Not only was he overwhelmed with joy upto the point of joyeous laughter that Shasta had responded to his speaking to him and protection of him JUST LIKE THAT CHILD,MAYBE EVEN THE DEAF ONE YOU HAVE HELD IN YOUR ARMS you too laughed for joy at the child’s response, and also responded back.
        2.We’ve been asking WHY Aslan said and did what he did in this scene.
        But we have overlooked the joy in our own hearts at the response of a child. Remember, Shasta is a true Narnian, whose kings have all bowed to Aslan.Shasta is under the same, carefree joyous character,influence and indeed Lion that the narnians are under.whos character was typed by Lewis as ‘jove’ or Glund King of the planets.
        Aslan was being himself to Shasta a son of Narnia that Aslan had wanted to talk and spend time with since he was a baby in that boat on the shores of that fishing village.
        This book, in the light of this new revelation I recon is the revealing of the very personality of the King of the woods. Not as a feirce lion, not as creator ( Prince Caspian,the magicians nephew) but as Aslan. The lion that likes to play,romp and be himself amung his Narnia.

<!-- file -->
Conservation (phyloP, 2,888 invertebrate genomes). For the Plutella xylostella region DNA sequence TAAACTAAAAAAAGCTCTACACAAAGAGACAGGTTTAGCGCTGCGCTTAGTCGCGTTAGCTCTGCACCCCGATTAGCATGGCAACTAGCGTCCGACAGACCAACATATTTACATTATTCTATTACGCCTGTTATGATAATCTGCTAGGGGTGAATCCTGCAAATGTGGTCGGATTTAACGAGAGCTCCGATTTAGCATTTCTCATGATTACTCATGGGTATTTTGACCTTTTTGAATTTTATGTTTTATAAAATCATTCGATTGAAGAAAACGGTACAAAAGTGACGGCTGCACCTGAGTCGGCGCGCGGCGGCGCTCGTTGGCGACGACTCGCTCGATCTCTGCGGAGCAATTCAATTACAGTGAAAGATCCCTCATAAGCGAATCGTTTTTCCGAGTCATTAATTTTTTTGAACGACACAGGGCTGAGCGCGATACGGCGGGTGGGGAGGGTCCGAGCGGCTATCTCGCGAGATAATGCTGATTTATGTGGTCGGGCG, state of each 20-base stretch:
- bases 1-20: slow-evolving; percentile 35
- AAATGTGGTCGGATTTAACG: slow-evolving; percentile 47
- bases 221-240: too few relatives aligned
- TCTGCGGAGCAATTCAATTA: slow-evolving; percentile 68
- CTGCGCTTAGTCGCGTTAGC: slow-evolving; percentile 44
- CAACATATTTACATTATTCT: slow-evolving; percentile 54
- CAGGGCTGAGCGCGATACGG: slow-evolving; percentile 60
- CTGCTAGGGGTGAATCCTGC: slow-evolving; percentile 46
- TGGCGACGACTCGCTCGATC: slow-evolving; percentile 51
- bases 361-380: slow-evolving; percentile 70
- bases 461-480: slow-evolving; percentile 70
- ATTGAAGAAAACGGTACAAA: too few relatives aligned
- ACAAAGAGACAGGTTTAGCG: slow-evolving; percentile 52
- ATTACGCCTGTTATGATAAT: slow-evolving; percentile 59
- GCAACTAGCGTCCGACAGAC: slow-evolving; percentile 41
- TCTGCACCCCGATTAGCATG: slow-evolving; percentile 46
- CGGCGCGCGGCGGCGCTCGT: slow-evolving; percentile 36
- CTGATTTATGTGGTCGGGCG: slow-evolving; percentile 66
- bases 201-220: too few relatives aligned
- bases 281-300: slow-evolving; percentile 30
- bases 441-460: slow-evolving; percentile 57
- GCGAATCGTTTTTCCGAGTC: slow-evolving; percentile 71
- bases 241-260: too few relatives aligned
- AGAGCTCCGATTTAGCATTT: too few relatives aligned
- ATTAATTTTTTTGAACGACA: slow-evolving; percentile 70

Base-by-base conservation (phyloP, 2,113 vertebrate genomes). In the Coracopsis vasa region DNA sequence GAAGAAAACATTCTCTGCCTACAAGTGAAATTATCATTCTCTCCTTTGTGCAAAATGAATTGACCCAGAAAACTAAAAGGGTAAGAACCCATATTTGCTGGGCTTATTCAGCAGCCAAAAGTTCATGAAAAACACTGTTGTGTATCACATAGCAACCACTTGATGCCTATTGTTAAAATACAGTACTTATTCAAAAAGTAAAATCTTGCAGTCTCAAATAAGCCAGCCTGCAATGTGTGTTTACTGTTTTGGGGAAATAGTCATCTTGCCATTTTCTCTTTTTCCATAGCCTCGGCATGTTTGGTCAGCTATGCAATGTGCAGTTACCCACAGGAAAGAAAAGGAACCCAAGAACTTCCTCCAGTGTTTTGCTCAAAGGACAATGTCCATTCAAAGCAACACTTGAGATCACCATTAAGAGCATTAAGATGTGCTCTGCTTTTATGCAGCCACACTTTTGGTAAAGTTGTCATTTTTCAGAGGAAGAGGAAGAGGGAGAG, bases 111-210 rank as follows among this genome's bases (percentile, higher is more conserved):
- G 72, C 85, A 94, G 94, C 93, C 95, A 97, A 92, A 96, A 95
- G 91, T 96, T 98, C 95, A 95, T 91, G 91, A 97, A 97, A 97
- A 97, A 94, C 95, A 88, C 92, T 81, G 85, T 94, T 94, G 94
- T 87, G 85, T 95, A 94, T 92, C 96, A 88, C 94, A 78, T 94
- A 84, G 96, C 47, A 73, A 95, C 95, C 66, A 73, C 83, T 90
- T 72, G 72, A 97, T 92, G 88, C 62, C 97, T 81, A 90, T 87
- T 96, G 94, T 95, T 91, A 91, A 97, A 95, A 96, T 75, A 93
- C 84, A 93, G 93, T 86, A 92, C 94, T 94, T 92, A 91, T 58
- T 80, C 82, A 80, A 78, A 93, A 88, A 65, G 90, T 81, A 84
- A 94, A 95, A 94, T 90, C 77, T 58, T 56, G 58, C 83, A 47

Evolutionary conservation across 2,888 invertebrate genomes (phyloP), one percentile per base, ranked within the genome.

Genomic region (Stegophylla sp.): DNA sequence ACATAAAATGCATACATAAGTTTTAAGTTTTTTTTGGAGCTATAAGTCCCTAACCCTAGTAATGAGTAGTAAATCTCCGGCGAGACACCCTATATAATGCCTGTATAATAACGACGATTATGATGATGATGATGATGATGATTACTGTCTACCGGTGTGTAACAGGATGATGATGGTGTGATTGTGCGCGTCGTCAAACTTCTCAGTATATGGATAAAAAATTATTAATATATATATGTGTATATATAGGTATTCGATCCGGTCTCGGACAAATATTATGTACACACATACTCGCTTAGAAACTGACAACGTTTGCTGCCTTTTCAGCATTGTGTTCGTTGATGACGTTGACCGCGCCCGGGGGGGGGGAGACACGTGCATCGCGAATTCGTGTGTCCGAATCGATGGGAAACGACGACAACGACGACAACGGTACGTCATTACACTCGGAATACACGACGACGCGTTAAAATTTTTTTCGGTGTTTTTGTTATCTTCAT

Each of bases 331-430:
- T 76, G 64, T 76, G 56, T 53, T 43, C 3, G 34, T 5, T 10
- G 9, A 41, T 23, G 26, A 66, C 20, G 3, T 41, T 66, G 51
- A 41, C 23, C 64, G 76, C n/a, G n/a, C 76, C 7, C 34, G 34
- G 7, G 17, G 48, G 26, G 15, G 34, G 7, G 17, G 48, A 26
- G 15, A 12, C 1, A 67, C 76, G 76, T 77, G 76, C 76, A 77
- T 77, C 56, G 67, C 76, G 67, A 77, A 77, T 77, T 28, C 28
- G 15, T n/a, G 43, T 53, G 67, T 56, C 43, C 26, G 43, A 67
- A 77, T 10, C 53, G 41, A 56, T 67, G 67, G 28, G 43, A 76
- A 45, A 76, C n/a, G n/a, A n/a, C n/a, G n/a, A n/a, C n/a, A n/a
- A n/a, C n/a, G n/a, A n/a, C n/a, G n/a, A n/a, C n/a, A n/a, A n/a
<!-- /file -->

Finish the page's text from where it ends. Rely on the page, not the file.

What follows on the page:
It is INCREDIBLY amazing that the book that speaks very little and only hints of aslans presence , at least till the end, Is the book which we’ve all wanted to read the whole time, (one where Aslan is involved with narnians such as the pevensies in an adventure) right after finishing LWW , it’s also interesting that Lewis blindsided us with a non Narnia setting so we didn’t see this coming at all!!
        I want to Deeply thank Rillian for bringing this up and Glumpuddle (true to faithful glumpuddle) for both bringing this up, and articularly Glumpuddle for Chiding your friend.
        If you had not gotten my attention (replays of this podcast the last few days) I would have missed much cherished insight into thahb.
        Thankyou.

  • barana says:

    Oi vey my heineous typos.The Joy of a $50 phone.